The New York “perp walk” of Dominique Strauss-Kahn, charged with sexually assaulting a hotel maid, underscores the differences in U.S. and French norms that are causing misunderstandings between the two countries.
Images of a haggard Strauss-Kahn in handcuffs being led away by police officers created an uproar in France. Meanwhile, the name of the alleged victim was published in French newspapers, something the mainstream U.S. press has refrained from doing to preserve her privacy.
“There are certain cultural mores which plainly differ between France and the U.S.,” said Floyd Abrams, a partner at Cahill Gordon & Reindel LLP in New York. In the U.S., “after someone is arrested, he is treated as a public person so there is not the view of it being a violation of privacy.”
Strauss-Kahn, 62, until this week the head of the International Monetary Fund and a leading French presidential contender, was granted bail yesterday after being held at New York’s Rikers Island jail complex following his arraignment May 16 on charges he attempted to rape a hotel maid in Manhattan. He has denied the charges.
French television stations, which initially ran footage of the handcuffed, unshaven Strauss-Kahn being led to his arraignment -- popularly known to New Yorkers as the perp walk- - were asked by the Conseil Superieur de l’Audiovisuel, the broadcast authority, to exercise “the greatest restraint” in showing the images.
Former Culture Minister Jack Lang called the coverage a “lynching.” Former Justice Minister Elisabeth Guigou called it “absolutely shocking.” Guigou was behind a 2000 law that bars French media from showing suspects in handcuffs, on grounds that it undermines their presumption of innocence.
That’s not how it’s seen in America.
“The perp walk is a pretty much honored part of the legal process,” said Robert Balin, a partner with Davis Wright Tremaine LLP in New York. “In the U.S., it is serving the public interest for the public to be seeing the beginning of the judicial process and serves as a deterrent effect.”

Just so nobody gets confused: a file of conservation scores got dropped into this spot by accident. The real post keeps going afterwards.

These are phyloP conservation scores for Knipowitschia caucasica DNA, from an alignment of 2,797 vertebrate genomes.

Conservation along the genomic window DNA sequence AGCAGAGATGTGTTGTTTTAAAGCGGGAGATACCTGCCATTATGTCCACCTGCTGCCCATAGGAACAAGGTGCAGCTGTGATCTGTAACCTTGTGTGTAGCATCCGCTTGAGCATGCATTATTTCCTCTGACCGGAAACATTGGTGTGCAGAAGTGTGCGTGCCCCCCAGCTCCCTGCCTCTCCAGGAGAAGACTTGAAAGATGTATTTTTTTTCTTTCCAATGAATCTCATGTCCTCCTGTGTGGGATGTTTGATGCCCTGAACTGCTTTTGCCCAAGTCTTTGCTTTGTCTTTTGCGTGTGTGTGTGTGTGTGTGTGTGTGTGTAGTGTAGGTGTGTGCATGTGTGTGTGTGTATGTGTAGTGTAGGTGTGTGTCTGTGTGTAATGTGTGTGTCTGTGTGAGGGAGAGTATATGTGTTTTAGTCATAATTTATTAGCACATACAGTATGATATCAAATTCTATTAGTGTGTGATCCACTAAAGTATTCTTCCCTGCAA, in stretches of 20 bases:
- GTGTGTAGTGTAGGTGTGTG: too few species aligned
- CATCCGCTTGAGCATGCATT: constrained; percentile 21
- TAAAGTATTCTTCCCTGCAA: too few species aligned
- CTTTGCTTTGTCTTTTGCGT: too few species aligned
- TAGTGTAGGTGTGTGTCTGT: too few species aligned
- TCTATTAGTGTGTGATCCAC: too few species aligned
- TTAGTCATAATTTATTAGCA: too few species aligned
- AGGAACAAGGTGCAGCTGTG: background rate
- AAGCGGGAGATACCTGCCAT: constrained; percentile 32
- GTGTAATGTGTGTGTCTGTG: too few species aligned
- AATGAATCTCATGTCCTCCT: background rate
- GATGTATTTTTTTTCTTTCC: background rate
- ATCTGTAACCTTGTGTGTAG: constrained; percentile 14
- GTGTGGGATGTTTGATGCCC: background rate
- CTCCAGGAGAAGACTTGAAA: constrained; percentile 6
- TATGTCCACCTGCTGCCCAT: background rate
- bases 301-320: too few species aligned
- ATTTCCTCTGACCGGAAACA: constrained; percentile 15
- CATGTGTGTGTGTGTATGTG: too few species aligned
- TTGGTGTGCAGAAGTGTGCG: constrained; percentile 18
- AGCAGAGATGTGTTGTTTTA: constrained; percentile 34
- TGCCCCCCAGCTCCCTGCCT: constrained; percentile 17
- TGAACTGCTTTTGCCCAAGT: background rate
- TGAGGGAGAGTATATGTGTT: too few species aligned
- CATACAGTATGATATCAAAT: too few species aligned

For the U.S., the public’s right to know about an arrest is paramount, while in France the privacy -- even of a criminal suspect -- takes precedence.
“For the moment, the French media has been very restrained” in avoiding saying or writing anything to imply guilt, said Dominique de Leusse de Syon, a member of Strauss- Kahn’s legal team. “The problem is the images, whether they convey Mr. Strauss-Kahn as guilty.”
Naming the Victim
Strauss-Kahn’s indictment, made public yesterday, has seven counts including criminal sex act; attempted rape; sexual abuse; unlawful imprisonment; and forcible touching. He is scheduled to be arraigned in New York on June 6. Defense lawyers said Strauss-Kahn will plead not guilty.
France’s ban on showing perp walks might not survive a challenge at the European Court of Human Rights, said Christophe Bigot, a French media lawyer.
“The law is completely against freedom of the press,” he said. While there have been convictions in France under the law, no one so far has taken a challenge to Human Rights Court in Strasbourg, France.
Meanwhile, some French media have named Strauss-Kahn’s accuser. U.S. media have only gone as far as identifying her as a 32-year-old immigrant from Guinea who goes by Ophelia, which is not her real name.
The U.S. Supreme Court has ruled that the press can’t be barred from printing the name of rape victims, although states have shield laws protecting them.
Hiding their name has a long history in American journalism, said Sandra Baron, executive director of the Media Law Resource Center in New York.
“Sexual abuse victims will be far more reluctant to come forward and make the claim if they know their identity will be made known to the community at large,” she said. “In an effort to protect the victims, and to encourage their coming forward and reporting criminal sexual assaults, the authorities and the press have not identified them, for the most part.”
Le Figaro, France’s leading morning newspaper, named the alleged victim only after other media had done the same, said Philippe Gelie, editor-in-chief and former Washington bureau chief.
“It’s something that we did struggle with, and it’s something we don’t normally do, but we figured it wouldn’t harm her to have her name in a French newspaper,” he said. “Our paper is not that well distributed in New York.”
Afternoon newspaper Le Monde and news magazine Le Nouvel Observateur didn’t return calls seeking comment on why they chose to publish her full name. Newspaper Liberation said in yesterday’s issue that it wouldn’t divulge her name.
“Some in the press have contended that it is unfair to the accused to identify him or her, but not to allow public exposure of the accuser,” Baron said.
In a case like this where Balin says “the public interest is exceedingly strong,” he and Abrams agree it is only a matter of time before her name and photo appear in major U.S. press outlets.
“Surely we’ll be seeing a picture of her soon,” said Abrams.
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